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.380 vs 9mm

Posted by Joshua Brangenberg on

Originally posted by Joshua Gillem on

The age old debate about which caliber handgun is better to carry is about to be settled. But the answer may surprise you because I don’t take the same approach to comparing them as many others do.

Most articles that compare self-defense ammunition of differing calibers only take ballistics into consideration. However, there is so much more that goes into it than just how deadly a bullet can be. Ballistics are important. But, then again, so is recoil, confidence, ability, price and penetration.

So which of the two is the better self-defense cartridge? The correct answer is a broad one that may differ from one shooter to the next. 

Stopping power:

At this point in the game, both rounds are almost dead equal. I mean, when you think about it, when was the last time you saw anyone advertising that they wanted to get shot in the chest with a .380 or a 9mm? Generally speaking, the 9mm does have a higher velocity, a larger grain bullet and more powder to push it out of the barrel. In other words, it does perform better than the .380 does. It is impossible to take physics out of the equation.

However, the 9X19 round isn’t that much better. And, when you equate the fact that it’s not that much better and add a bit more recoil to it to slow down your target acquisition, your odds of having a better self-defense round drop. Unless, of course, you are a confident shooter, who spends plenty of time at the range.

In other words, two people armed with the very same gun can have two totally different outcomes depending greatly on the amount of time they each spend shooting their gun. Shot placement is all important in a gun fight.

Cost per round:

Believe it or not, the cost per round is almost directly related to the above statement. As far as handgun ammunition is concerned, it just doesn’t get any cheaper than the 9mm. The reason why this is important, is because if you have to spend $20 on a box of ammo each time you want to go to the range and run some rounds through your .380, you might not do it.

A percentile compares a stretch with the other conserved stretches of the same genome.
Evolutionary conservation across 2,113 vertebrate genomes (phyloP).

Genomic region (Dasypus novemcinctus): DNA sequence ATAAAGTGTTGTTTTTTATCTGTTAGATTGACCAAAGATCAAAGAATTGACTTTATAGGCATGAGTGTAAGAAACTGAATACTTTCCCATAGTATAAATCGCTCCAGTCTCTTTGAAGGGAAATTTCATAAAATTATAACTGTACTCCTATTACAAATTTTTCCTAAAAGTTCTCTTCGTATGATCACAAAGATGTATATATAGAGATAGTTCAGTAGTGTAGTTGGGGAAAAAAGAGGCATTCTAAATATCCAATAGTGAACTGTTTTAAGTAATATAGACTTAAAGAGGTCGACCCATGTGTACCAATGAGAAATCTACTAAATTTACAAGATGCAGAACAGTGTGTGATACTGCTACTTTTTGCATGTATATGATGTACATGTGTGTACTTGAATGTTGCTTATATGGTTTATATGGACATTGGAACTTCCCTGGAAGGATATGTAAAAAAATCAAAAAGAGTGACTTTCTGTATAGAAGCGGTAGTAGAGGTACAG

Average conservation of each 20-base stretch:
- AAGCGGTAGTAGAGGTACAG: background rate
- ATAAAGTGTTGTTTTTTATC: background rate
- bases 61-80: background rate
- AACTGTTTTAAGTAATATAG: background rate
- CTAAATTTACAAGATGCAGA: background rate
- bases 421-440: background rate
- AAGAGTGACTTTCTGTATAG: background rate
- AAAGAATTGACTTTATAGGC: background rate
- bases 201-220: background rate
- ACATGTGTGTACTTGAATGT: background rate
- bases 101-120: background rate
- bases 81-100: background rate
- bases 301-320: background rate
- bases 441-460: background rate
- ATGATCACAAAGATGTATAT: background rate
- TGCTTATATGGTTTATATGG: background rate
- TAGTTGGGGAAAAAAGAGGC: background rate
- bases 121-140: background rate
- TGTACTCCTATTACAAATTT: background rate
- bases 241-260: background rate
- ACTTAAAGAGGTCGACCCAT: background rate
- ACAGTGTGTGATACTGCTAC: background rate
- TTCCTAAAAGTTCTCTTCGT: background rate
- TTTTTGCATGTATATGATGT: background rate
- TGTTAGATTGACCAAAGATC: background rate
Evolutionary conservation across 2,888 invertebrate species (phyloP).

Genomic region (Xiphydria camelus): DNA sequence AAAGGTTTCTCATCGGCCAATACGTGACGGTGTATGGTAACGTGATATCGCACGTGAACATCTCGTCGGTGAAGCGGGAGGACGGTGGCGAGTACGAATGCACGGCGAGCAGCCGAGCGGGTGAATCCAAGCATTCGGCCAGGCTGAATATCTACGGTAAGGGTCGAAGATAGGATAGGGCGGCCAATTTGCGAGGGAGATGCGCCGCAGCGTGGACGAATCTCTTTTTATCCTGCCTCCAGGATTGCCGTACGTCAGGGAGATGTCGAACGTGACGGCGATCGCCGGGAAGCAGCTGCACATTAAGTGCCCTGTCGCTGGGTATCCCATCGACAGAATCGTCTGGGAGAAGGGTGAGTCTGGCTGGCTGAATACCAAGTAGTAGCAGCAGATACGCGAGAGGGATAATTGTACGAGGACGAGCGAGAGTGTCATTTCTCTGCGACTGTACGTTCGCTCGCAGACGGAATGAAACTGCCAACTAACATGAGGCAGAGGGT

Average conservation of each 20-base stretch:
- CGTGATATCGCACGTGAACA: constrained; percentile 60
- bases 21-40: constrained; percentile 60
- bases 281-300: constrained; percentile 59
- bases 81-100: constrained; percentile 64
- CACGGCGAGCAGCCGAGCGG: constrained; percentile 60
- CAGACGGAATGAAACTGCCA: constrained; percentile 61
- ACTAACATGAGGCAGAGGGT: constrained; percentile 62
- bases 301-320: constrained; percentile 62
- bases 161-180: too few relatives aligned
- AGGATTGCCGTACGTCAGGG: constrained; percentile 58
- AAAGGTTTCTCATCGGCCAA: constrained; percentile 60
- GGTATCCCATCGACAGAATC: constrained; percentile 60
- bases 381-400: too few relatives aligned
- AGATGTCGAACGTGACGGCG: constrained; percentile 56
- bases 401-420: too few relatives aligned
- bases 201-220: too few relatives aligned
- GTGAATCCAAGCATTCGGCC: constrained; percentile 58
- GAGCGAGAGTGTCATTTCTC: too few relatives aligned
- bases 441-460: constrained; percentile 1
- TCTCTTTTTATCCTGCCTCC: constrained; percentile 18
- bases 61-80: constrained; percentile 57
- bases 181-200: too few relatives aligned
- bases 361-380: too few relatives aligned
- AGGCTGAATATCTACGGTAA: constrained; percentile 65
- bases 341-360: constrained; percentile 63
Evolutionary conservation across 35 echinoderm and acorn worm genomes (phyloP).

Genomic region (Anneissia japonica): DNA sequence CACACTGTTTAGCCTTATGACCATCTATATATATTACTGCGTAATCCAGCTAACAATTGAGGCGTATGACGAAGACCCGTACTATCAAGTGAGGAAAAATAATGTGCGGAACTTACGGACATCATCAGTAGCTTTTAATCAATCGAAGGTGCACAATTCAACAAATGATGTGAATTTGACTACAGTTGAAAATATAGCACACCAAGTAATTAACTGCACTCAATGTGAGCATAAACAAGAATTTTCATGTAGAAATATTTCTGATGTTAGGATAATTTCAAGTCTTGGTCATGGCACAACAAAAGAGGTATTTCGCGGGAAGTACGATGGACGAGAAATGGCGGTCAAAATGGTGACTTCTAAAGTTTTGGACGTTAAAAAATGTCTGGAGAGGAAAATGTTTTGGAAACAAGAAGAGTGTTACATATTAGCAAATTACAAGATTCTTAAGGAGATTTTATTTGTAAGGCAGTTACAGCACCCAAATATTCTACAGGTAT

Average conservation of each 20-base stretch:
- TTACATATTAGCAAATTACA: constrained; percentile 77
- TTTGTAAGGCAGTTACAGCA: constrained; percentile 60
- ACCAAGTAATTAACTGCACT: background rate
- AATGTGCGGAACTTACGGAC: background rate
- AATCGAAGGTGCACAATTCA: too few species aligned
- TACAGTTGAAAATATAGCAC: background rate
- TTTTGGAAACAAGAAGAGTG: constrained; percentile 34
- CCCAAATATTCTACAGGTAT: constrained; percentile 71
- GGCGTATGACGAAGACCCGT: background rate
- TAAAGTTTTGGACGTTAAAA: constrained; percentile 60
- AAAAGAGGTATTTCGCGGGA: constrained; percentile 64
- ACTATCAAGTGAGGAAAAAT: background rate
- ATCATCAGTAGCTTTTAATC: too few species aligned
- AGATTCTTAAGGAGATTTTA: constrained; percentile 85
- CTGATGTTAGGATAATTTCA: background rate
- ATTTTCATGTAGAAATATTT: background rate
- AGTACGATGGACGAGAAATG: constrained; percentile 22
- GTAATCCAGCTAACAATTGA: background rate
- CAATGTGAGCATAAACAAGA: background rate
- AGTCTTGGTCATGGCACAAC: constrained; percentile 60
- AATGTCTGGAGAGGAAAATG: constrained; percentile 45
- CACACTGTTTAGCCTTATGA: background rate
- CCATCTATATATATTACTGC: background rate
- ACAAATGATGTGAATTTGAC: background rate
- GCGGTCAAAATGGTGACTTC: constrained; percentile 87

But, if you only have to spend $12 on a box of ammo, you’ll be able to go to the range that much more frequently because you’re able to afford it more. When you train more, you gain more accuracy. That, in turn, translates into a kill shot when your family is being attacked.


Something that many shooters never even think about is over penetration. The 9mm projectile is more likely to travel completely through someone than the .380 ACP (or any of the other more popular self-defense rounds). The reason why this can occur is because of the ballistics of this cartridge. It is just narrow enough with enough firepower behind it to cause over penetration.

At first, you may think that two holes makes for one dead bad guy. Whether or not this is true is outside of my point. If your child is standing behind the perpetrator, guess who is now in harms way?


The answer to the question about which self-defense round is better is, at best, complicated. First, you have to be confident that you can properly defend yourself with your gun. This takes target practice and building muscle memory so that drawing your gun becomes second nature. In order to do this, you need to make sure your gun is chambered in a caliber that you can afford (and handle), so you can actually get to the range without breaking your bank.

Shot placement is king. You could carry around the biggest gun you could get your hands on, but if you can’t hit your opponent with  its projectile, what’s the point?

Finally, no matter what caliber you choose to defend yourself with, you own that shot the second the bullet leaves the barrel. Make sure you don’t put someone else in danger with over penetration (or missing your target altogether). In other words, the best self-defense caliber is the one you are willing to carry daily, regularly train with and practice situational awareness with whenever it’s drawn from your holster.


For our 9mm and .380 ammunition follow the links below!


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  • Really well done and thought out.

    Thank you!

    Paul Crouch on

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